It is grown as a condiment and used in salads and dressings.  Flowers yield abundant nectar from which bees make a high-quality honey. Monofloral honey is produced primarily around the Mediterranean, and is marketed worldwide as a premium product. Flowers can be candied and are sometimes used as cake decorations. Lavender flavours baked goods and desserts (it pairs especially well with chocolate), and is also used to make “lavender sugar”. Lavender flowers are occasionally blended with black or green teas, or made into tisanes.

click to see

Though it has many other traditional uses in southern France, lavender is not used in traditional southern French cooking. It does not appear at all in the best-known compendium of Provençal cooking, J.-B. Reboul’s Cuisinière Provençale In the 1970s, a herb blend called herbes de Provence usually including lavender was invented by spice wholesalers, and lavender has more recently become popular in cookery.

Lavender lends a floral and slightly sweet flavour to most dishes, and is sometimes paired with sheep’s-milk and goat’s-milk cheeses. For most cooking applications the dried buds (also referred to as flowers) are used, though some chefs experiment with the leaves as well. Only the buds contain the essential oil of lavender, from which the scent and flavour of lavender are best derived.

In the United States, both lavender syrup and dried lavender buds are used to make lavender scones and marshmallows.

Parts Used: Flowers, leaves and stems

Constituents:  volatile oil (up to 1.5%, containing linabol, linalyl acetate, lavendulyl acetate, terpinenol, cineole, camphor, borneol, pinene, limonene), tannins, coumarins (coumarin, umbelliferone, hemiarin), flavonoids, triterpenoids, rosmarinic acid

Medicinal Uses:
Acne * Air Fresheners * Anxiety * Aromatherapy * Beauty * Burns * Candida/yeast * Children * Colds * Culinary/Kitchen * Cuts & Wounds * Depression * Ear * Facial Care * Fibromyalgia * Headache/Migraine * Hypertension * IBS * Insect Repellent * Insect/flea Bites * Lice * Lupus * Nausea * Pet * Pregnancy/Childbirth * Skin Care * Sleep/Insomnia

Properties: * Analgesic * AntiCancer * Antifungal * Antioxidant * Antiperspirant/Deodorants * Antirheumatic * AntiViral * Aromatic * Cardiac tonic Cordial * Cholagogue * Cicatrisant * Cytophylactic * Diaphoretic/sudorific * Diuretic * Emmenagogue * Hypotensive * Insect repellents * Muscle Relaxant * Nervine * Parturient * Sedative * Splenic * Vermifuge * Vulnerary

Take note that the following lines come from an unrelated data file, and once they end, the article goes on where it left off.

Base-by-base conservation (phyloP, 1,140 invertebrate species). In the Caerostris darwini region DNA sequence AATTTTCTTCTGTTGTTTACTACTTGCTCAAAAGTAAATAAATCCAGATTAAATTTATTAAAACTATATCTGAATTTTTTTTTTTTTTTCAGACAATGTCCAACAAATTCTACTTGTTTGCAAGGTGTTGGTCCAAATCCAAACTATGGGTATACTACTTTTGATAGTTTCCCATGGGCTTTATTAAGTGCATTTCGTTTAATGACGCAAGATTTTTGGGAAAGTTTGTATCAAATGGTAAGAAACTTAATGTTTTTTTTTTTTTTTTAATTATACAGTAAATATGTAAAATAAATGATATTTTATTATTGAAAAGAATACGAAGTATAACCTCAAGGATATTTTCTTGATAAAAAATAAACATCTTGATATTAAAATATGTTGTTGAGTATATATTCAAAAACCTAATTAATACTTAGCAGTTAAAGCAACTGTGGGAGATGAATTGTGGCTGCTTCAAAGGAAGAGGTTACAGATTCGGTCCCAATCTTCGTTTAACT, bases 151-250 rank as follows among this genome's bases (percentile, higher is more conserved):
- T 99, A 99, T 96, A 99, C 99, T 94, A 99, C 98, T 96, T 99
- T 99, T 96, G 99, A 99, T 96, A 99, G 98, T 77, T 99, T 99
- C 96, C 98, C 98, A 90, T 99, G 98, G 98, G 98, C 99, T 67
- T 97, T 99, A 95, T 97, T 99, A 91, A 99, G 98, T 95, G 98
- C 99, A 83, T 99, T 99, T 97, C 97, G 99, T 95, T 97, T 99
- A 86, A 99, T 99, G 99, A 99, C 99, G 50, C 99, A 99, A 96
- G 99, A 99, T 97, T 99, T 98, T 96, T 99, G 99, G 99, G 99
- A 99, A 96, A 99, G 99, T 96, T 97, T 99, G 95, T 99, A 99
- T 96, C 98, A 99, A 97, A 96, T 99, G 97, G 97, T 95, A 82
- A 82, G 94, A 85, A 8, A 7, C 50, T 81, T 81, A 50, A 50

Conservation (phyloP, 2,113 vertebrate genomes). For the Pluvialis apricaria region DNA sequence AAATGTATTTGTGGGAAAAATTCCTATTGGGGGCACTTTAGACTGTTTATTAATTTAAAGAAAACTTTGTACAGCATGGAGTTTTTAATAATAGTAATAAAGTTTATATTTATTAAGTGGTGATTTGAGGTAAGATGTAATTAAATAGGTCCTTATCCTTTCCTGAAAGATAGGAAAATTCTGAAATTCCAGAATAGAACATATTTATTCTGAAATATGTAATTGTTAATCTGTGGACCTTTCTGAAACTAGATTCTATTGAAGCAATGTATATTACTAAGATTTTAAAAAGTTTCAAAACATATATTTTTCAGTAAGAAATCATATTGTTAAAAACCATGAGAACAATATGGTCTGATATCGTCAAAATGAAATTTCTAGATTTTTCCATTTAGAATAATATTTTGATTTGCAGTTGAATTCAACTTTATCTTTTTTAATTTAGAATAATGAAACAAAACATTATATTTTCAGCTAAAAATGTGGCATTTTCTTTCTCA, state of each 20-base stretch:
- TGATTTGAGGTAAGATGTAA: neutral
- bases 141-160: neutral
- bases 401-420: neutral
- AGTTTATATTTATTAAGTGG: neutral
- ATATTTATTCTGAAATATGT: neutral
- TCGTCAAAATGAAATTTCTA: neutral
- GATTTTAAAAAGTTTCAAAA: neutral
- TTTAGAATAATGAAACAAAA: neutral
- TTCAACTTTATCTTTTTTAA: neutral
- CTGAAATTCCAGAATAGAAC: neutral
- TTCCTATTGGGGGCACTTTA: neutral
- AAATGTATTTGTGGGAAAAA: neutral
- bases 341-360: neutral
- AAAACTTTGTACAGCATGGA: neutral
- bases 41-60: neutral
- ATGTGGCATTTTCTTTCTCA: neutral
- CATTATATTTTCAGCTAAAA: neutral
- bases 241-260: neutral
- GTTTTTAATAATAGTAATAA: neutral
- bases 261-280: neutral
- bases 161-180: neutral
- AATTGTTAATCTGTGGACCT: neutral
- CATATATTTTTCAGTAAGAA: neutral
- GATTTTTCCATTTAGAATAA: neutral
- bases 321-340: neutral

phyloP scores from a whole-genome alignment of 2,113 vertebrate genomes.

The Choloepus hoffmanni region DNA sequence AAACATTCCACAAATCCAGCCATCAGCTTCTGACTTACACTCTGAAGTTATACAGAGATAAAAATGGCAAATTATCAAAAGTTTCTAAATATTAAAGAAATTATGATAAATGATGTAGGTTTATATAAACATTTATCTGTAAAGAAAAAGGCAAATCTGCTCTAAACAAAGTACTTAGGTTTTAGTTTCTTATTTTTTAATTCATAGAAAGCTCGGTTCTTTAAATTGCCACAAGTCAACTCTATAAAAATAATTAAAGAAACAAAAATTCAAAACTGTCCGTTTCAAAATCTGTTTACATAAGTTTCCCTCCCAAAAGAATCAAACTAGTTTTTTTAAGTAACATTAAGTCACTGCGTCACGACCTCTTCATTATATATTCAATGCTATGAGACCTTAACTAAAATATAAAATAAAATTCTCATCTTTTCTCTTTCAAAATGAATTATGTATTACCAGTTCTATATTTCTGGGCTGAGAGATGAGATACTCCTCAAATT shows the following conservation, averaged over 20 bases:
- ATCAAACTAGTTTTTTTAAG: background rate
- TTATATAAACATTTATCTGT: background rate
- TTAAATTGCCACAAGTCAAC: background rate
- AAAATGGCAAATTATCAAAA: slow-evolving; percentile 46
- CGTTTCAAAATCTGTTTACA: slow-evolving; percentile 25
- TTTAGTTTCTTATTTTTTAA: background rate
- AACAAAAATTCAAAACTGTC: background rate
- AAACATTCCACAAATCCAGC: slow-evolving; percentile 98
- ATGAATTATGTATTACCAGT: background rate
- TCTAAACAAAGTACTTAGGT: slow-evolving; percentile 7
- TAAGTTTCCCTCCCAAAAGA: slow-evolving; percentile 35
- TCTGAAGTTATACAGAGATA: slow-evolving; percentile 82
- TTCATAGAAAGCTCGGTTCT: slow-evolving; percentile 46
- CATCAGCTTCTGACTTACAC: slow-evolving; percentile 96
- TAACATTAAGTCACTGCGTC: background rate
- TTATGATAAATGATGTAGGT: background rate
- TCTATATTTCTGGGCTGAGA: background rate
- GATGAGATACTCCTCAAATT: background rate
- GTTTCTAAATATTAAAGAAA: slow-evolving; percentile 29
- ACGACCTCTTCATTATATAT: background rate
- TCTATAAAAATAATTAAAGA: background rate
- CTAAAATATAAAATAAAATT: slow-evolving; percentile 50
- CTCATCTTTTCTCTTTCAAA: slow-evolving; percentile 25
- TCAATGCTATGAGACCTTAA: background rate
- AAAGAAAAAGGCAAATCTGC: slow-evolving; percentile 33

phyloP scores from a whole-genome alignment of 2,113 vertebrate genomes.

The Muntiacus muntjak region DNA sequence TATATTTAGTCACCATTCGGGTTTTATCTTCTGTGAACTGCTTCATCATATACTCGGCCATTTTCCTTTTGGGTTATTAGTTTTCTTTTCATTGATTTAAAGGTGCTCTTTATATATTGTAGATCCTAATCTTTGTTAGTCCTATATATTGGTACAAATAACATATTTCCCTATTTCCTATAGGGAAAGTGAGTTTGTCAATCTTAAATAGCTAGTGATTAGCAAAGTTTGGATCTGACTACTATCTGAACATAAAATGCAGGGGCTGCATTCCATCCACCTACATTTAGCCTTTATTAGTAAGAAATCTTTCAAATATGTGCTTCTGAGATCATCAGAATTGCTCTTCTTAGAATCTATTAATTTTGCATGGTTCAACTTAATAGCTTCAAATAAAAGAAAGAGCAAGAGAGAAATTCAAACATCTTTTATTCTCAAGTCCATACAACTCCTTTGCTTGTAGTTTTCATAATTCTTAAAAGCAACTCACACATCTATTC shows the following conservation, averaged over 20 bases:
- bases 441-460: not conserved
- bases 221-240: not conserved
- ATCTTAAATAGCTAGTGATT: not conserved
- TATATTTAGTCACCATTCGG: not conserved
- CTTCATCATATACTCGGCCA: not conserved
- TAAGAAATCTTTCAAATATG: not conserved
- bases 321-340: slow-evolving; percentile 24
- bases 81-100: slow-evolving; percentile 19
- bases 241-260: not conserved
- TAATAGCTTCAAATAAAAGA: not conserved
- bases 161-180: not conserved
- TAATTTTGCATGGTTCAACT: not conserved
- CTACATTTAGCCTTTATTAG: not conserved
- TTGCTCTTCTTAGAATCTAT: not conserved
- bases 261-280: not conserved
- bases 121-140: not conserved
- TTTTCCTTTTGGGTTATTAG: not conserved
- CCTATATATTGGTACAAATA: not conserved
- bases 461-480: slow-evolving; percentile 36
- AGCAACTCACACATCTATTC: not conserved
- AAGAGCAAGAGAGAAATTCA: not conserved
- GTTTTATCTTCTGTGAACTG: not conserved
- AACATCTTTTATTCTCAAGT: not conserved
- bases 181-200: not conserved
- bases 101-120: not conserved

The essential oil was used in hospitals during World War I.

Lavender has some powerful properties for such a gentle, sweet smelling flower. Lavender can lift your spirits, help you sleep, relieve pain, kill germs, heal burns and rashes, and help keep annoying insects at bay.

In the evening lavender comes into its own, the relaxing and sedative aroma of lavender has an almost immediate effect as soon as it hits the sensitive membranes inside your nose.  Duke, 138-139  Soaking in a lavender scented bath relaxes away mild depression and anxiety and may even lower high blood pressure.  129  Regular lavender baths are recommended throughout a woman’s pregnancy.  Gladstar, 36

Clinical trials confirm the conventional wisdom that lavender relaxes the body in the presence of pain, most likely by reducing anxiety levels. A calm mental state makes pain more bearable, lessening it’s impact by reducing the perception of pain. 130,131 Massage with lavender oil at tender trigger points reduces the pain and tension of fibromyalgia in long term sufferers. Weed 51  Lavender combines well with the analgesic power of rosemary to relieve all types of pain: arthritis, sore muscles, and nerve pain. Lavender can also be used in a massage oil to relieve the pain and arthritic stiffness older dogs, (but not cats). Worwood 173

Lavender is well regarded for it’s skin healing properties as well. It’s effectiveness in treating burns was first discovered by French biochemist René Gattefossé when he cooled his hand in a handy vat of lavender after burning it in a lab accident. This storied burn healed so quickly, and without scarring, that it is often cited as a seminal event in the birth a modern aromatherapy.  Balch 89  To make a all purpose remedy for scalds, burns, and sunburns: apply a cloth wet with witch hazel, then apply a few drops of lavender essential oil directly to the burn.

A recent clinical study investigated anxiolytic effects and influence on sleep quality. Lavender oil with a high percentage of linalool and linalyl acetate, in the form of capsules, was generally well tolerated. It showed meaningful efficacy in alleviating anxiety and related sleep disturbances.

Lavender may be very effective with wounds; however, Lavender Honey (created from bees feeding on lavender plants), instead of lavender essential oil has the best effects of uninfected wounds.

Other Uses: